Why not continue the series?
My day in Vientiane was really an evening in Vientiane. Dennis and I left Vang Vieng this morning on the local bus–$5 compared to the VIP $15–but it took us seven hours to cover 90 miles. Let me do the math on that for you–it’s an average of about 12 mph over rocky, rough road. I had four Lao people squeezed into the seat with me that was designed to accommodate two modestly sized bums. It was fine, but long and uncomfortable, smelling like shrimp paste and hearing the wails of a baby from the backseat. The dust from the road was unbearable and the entire bus was one big hacking coughing fit by the time we finally arrived in the city. Even the green plantlife along the “highway” was caked in thick layers of brown-red dust. And again–this is the national highway we’re talking about.
Finally, Dennis and I arrived in Vientiane. Then came hunting for a place to stay–we both wanted single rooms. He insisted on having in-room wifi (I don’t want to know why), and I didn’t care. Eventually, I ended up in a $5 dorm and he found his overpriced single down the street.
Vientiane is a real city, which I didn’t expect. The rest of Laos is so rural and underdeveloped that arriving here felt simultaneously disconcerting and comforting. Unfortunately, I won’t have much time to explore the sites and palaces and so on tomorrow since my flight to Saigon leaves at noon.
I noticed a small street stand serving Western and Lao food and figured it would be a good compromise. We sat down and chatted with the owner, an American who spent the past 25 years in Thailand and came to Laos in search of less commercialism. He made Dennis a ridiculously cheesy Philly cheesesteak. I opted for the cobb salad, which came with a fabulous Danish blue cheese sprinkled on top. For a cheap street stand, the quality was incredible–he makes his own mozzarella, tahini, hummus and other treats. It was a real find. We sat chatting with a few expats–the restaurant owner, a German working in development, a few Aussie miners exploring for copper and gold in the northern mountains of the country, and a few drifter Spaniards. Dennis asked many questions, eyes shining with excitement at the idea of relocating to Laos. I realized that Laos IS a place to set up shop–the more rural areas convinced me nobody in their right mind would live here by choice–but Vientiane does indeed draw an eclectic crowd.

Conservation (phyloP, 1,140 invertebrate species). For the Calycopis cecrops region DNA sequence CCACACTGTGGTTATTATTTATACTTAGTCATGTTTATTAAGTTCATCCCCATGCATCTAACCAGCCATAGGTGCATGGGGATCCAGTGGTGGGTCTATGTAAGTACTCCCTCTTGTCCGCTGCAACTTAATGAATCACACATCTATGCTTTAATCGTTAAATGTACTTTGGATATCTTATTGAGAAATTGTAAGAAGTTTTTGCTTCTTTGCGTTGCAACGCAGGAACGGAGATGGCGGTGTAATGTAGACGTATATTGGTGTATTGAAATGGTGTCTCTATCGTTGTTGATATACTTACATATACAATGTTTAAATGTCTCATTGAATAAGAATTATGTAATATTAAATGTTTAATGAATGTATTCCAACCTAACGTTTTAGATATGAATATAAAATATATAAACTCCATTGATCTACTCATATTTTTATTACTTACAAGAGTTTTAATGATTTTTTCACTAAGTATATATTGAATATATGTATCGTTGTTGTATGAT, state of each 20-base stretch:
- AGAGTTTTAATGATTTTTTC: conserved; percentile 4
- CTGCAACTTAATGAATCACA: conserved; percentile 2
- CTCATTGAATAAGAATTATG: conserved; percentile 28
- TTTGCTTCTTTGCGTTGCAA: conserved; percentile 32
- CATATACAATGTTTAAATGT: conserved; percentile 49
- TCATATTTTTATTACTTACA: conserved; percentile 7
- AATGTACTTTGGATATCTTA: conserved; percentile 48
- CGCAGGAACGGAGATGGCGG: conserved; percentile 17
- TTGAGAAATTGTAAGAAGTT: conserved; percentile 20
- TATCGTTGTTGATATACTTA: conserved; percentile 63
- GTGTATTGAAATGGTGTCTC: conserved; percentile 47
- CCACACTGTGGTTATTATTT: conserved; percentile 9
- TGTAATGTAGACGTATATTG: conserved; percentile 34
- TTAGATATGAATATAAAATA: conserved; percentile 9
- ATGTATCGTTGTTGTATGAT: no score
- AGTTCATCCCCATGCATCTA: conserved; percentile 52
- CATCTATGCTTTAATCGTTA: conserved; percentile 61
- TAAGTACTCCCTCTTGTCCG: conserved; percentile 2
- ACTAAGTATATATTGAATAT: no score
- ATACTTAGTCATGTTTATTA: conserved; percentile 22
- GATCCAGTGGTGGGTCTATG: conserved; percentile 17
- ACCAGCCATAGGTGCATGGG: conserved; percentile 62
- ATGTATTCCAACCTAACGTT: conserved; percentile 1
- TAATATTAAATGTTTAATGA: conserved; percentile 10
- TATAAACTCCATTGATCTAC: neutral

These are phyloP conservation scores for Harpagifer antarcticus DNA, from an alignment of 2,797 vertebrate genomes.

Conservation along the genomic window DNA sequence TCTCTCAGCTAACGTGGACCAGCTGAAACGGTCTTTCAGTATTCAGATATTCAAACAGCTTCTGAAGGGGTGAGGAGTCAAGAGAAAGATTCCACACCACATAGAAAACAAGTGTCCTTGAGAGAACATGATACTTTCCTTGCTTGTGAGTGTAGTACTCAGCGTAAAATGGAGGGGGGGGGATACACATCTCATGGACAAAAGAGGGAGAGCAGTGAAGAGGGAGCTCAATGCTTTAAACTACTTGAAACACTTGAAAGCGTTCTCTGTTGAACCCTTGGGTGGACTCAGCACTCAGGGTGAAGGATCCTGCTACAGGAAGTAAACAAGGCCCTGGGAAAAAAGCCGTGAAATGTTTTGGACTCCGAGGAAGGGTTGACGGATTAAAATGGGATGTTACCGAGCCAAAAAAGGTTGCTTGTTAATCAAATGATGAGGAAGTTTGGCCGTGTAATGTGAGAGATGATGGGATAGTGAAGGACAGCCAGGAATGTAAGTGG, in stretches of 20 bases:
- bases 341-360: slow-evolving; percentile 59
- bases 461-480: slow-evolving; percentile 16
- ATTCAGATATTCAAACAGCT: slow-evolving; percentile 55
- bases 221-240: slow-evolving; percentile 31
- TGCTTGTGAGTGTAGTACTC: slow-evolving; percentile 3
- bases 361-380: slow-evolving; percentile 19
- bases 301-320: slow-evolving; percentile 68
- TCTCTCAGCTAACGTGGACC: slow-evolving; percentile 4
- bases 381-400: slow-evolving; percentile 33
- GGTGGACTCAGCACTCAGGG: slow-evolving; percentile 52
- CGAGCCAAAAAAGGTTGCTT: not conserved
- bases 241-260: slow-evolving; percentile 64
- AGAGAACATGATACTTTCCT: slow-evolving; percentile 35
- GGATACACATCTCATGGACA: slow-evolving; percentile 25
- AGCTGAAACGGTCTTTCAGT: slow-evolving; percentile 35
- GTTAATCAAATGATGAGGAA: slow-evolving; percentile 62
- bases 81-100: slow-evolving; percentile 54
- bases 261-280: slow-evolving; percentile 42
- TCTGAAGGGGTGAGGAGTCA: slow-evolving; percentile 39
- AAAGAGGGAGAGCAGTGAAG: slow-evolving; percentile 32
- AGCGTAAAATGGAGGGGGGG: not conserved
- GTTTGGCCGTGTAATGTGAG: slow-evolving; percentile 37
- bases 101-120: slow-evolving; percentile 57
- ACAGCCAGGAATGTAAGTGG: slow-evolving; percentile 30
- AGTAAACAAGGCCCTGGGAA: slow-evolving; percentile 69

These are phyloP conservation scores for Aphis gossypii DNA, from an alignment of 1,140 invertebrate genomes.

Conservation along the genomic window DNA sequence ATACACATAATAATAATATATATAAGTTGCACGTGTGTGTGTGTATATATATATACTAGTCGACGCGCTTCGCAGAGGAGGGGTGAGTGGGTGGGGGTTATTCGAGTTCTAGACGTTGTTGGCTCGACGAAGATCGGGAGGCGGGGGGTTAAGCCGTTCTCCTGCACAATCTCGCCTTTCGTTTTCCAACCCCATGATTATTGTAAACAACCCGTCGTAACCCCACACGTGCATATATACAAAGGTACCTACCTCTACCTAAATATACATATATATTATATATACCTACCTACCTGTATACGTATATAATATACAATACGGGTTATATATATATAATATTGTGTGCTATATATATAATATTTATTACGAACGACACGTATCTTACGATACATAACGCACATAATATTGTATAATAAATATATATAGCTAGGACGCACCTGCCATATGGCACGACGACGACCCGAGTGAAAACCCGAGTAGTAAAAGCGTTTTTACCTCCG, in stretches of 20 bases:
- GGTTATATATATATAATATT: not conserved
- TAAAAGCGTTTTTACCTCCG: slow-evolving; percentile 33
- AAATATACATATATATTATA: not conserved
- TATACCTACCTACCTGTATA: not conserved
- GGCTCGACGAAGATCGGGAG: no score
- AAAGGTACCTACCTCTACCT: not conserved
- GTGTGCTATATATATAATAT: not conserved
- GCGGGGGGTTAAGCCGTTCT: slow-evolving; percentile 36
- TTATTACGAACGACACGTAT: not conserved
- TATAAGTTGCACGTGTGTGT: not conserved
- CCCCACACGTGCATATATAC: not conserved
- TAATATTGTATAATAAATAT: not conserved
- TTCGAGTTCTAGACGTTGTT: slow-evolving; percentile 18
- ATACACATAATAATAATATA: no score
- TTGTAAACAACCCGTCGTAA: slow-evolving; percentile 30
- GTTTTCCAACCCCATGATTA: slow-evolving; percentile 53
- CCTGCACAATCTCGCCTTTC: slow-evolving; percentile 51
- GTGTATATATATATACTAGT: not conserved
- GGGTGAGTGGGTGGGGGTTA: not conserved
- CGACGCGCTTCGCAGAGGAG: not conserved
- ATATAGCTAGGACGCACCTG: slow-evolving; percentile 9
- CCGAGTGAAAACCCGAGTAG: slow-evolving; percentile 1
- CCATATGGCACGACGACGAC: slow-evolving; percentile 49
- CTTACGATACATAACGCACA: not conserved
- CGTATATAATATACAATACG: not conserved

Dennis endeared himself to me many times, but none quite as much as when the German hopped on his baby blue fixed-gear bicycle and pedaled away. Dennis turned to me and said “What do the kids call those?” and I looked at the bike, responding “A fixie?” Dennis nodded slowly, thinking, and then said, “And what do they call the kids who ride them?” A huge grin broke out on my face, and I took great pleasure in supplying the word–“Hipsters?” It was Dennis’s turn to grin, and he laughed aloud and drawled, “That’s a new term for me.”
Aww, Dennis. Tonight I heard more about his life–his 27 years as a heroin junkie, eight stints in rehab, childhood in Guam, dropping out of high school at 15, adulthood in Texas, on-the-run years in Kentucky, and finally fleeing some debt and bad karma for Southeast Asia. He’s nuts, yes, but well-read, interesting and only half as kooky as he initially seems. We swapped info and I’ll be interested to hear what happens to him. We parted with a big hug.